(RxWiki News) When you have cancer, suddenly you lose a feeling of control about your life - and your future. One thing you can control, though, is how you talk with friends and family about what you're facing.
Researchers at the University of Texas-Austin have found that managing how and what they communicate - or don't communicate - can be empowering for cancer patients during a turmultuous time.
"Cancer patients benefit from control of communication around their disease."
Upon learning they have cancer, some people want to talk about it freely. Others would rather communicate with only a few of their closest friends and family members.
And while patients can control how they communicate about the topic, they can't control how the person listening will respond.
To explore this area, Erin Donovan-Kicken, assistant professor of communication studies at UT-Austin and two graduate students interviewed a number of cancer survivors to analyze their experiences of talking about cancer.
Participants were asked how they conveyed information about their illness - how they started conversations, with whom they spoke, challenges they ran into and advice they received or would give others regarding talking about cancer.
The researchers found that communication served as an important coping mechanism. And protecting that communication gave patients a way to exert control during a time of turmoil. The patients decided who they would talk with, what to share and what to withold.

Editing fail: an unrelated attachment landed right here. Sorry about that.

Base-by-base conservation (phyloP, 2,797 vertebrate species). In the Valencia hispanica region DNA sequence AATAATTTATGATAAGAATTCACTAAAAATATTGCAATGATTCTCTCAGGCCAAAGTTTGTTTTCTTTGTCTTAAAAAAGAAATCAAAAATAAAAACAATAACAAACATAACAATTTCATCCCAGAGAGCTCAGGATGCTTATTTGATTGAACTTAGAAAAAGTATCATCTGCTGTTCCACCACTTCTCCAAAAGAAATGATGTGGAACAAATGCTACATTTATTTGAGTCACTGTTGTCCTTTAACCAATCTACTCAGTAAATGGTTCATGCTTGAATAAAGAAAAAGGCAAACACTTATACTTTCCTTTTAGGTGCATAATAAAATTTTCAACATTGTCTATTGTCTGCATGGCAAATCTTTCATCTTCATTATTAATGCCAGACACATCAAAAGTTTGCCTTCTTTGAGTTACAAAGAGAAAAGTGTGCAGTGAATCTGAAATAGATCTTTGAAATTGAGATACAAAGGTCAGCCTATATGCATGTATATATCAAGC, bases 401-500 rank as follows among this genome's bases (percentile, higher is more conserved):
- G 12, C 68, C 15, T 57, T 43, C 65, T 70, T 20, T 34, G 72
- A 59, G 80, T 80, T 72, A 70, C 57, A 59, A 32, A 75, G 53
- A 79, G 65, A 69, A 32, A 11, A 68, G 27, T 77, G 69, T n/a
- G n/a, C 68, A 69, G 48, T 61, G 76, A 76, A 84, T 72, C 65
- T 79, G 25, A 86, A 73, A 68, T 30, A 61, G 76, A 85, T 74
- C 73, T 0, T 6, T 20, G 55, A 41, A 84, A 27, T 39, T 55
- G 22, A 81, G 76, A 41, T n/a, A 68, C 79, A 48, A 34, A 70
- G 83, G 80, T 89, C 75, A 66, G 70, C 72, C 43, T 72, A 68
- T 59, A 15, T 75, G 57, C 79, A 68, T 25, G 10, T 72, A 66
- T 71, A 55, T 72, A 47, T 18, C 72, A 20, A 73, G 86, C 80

Participants said it was especially important to have people they felt safe with - friends and family with whom they could be completely open, feel ill or fall apart emotionally.
And while the patients have control over their own communication, they can do nothing about the responses they receive.
Donovan-Kicken says this research could lead to patient literature and counseling being refined to offer guidance on how patients can manage their meaningful communication in ways that best suit their own needs.
This study is published in the Journal of Applied Communication Research.